Sergey Savelyev doesn’t look like someone who spent eight years in a Russian prison and secretly collected videos of apparent torture and beatings of inmates.
Small in stature, the 31-year-old Belarusian says he can sleep a little better now, for the first time in weeks. He sought asylum in France, having fled Russia fearing for his safety.
He now freely admits that he was the whistleblower who delivered more than 1,000 videos to the Russian human rights group Gulagu.net.
The videos, which he obtained while working in a prison office during his prison sentence, caused a stir in Russia when they surfaced online earlier this month.
Russian authorities have since claimed to have opened criminal investigations into alleged torture and sexual assaults in prisons and fired several senior prison officials.
- Russia investigates torture allegations in prison
Gulagu.net said the videos not only document beatings, rape and humiliation of inmates, but also demonstrated the endemic nature of abuse within the prison system.
The prison service was contacted for comment.
Choice between life and death
Mr. Savelyev began sharing videos with human rights activists after his release in February this year. Over the course of several months, he shared hundreds of files.
Last month, he was stopped at St. Petersburg airport on his way to Novosibirsk. At the check-in desk, men in civilian clothes began questioning him.
They said they knew all about his correspondence with Vladimir Osechkin, the head of Gulagu.net.
“They told me they had been watching me for six months,” Savelyev said. “They threatened to lock me up for treason for 20 years.”
He said the men had warned him that he would “die very quickly” in prison. “First you will confess everything, and then you will be found dead in a cell,” he told them.
The alternative, Savelyev was told, was for him to cooperate with the investigation and admit that he was put to gather evidence to “discredit the Russian prison service” by the “foreign-funded” Gulagu.net.
In that case, she would have gotten away with only four years inside.
“The real choice was between life and death. I chose life,” says Savelyev.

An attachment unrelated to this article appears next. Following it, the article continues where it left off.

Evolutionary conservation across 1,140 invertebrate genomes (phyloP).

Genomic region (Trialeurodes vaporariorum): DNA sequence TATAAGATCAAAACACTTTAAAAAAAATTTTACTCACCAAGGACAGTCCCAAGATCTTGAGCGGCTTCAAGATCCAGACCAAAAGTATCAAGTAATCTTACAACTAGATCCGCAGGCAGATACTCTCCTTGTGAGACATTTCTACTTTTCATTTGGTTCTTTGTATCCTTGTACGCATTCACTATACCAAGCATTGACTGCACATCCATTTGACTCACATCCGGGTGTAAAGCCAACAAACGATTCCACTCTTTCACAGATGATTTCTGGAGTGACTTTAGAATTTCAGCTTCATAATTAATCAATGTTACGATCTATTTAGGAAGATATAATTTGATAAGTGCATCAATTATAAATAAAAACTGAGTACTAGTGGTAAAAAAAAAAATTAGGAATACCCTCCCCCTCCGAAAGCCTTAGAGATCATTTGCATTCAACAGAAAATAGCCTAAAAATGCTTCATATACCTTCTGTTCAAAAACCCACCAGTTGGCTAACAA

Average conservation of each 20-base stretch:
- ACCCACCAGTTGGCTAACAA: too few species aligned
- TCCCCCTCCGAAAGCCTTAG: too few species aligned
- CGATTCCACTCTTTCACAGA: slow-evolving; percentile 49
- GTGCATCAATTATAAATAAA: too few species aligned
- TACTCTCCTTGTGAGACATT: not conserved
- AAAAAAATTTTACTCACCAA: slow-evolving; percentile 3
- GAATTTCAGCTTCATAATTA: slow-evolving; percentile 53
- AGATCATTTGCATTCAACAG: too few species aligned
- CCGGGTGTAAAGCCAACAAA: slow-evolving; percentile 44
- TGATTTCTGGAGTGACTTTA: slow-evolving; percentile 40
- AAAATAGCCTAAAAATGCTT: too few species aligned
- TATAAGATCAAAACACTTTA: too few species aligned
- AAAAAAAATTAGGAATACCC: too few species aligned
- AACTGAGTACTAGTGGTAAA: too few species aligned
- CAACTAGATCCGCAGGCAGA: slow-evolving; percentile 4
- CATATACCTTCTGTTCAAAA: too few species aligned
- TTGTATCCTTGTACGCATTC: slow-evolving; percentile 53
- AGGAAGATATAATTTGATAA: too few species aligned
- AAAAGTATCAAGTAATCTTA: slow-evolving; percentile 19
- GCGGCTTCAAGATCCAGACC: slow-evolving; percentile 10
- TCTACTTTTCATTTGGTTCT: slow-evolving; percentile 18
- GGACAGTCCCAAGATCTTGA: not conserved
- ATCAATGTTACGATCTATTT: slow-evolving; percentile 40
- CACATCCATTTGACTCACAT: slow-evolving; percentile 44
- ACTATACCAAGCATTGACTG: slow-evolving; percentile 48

Mr. Savelyev claims he signed some documents agreeing to cooperate with the authorities and was allowed to go.
“They probably thought I wouldn’t dare run away,” he said. But he ran away.
He took a minibus from Russia to Belarus and then traveled through Tunisia to France. Once in the transit area of Paris Charles de Gaulle airport, he asked the police for help.
‘They just need to break you’
In 2013, Mr. Savelyev was convicted of drug-related offenses and sentenced to nine years in prison. He avoids the details but says his case was “sad and common”. He was sent to a prison in the Russian city of Saratov, known for allegations of prisoner abuse.
He claims he was severely beaten upon arrival. “They just have to tear you apart, to show who the boss is,” he said.
He was later lucky to be seen as someone who knew how to use a PC and was taken to the prison office to work in an administrative role.
“It was much better than waiting for the time between meals and trying to keep my head down,” he said.
One of his duties was to look through the video recordings of the prison guards’ body cameras. He soon realized that while many of the tapes were benign and merely documented the guards’ rounds, some appeared to show violent inmate abuse and were deeply disturbing.
“You can’t imagine what it is like”
Mr. Savelyev argues that torture was usually carried out by other “specially trained” inmates and filmed with cameras distributed by the guards. Part of his job was to delete some videos, while some, he claims, “were sent somewhere else, perhaps at higher levels.”
Mr. Savelyev claims he has never seen this kind of violent abuse in person, but the videos deeply shocked him.
“We all know there are beatings and rape inside, but you can’t imagine what it is like until you see it with your own eyes,” he said.
It took him some time to process what was going on and to figure out what to do next.
“I saw a video, then another, then a third and a quarter, a fifth. Then I decided that I would start copying them.”
Initially, he wasn’t clear on what to do with the videos, but he knew he needed to save them. In 2019 he decided to collect the videos and then hand them over to a human rights organization.
While working in the prison office, Mr. Savelyev also claims to have seen the numerous complaints that have come in about the mistreatment of prisoners, which he says made him realize how widespread the abuse was.
The BBC has presented Savelyev’s allegations to the prison service but, at the time of publication, has not yet received a response.
In early 2021, Mr. Savelyev learned about Gulagu.net and heard Vladimir Osechkin talk about prison violence on his YouTube channel, including in Savelyev Prison.
He made it clear to Mr. Savelyev that there may be others working inside, divulging information to the NGO. He knew his video evidence would serve a purpose as well.
Reflecting on the furor caused by his leaks and investigations by the Russian prison service, Savelyev said it was not enough to fire some guards or transfer them to other prisons.
He wanted them to “explain why they did what they did”. “Only then would I feel better,” he said.
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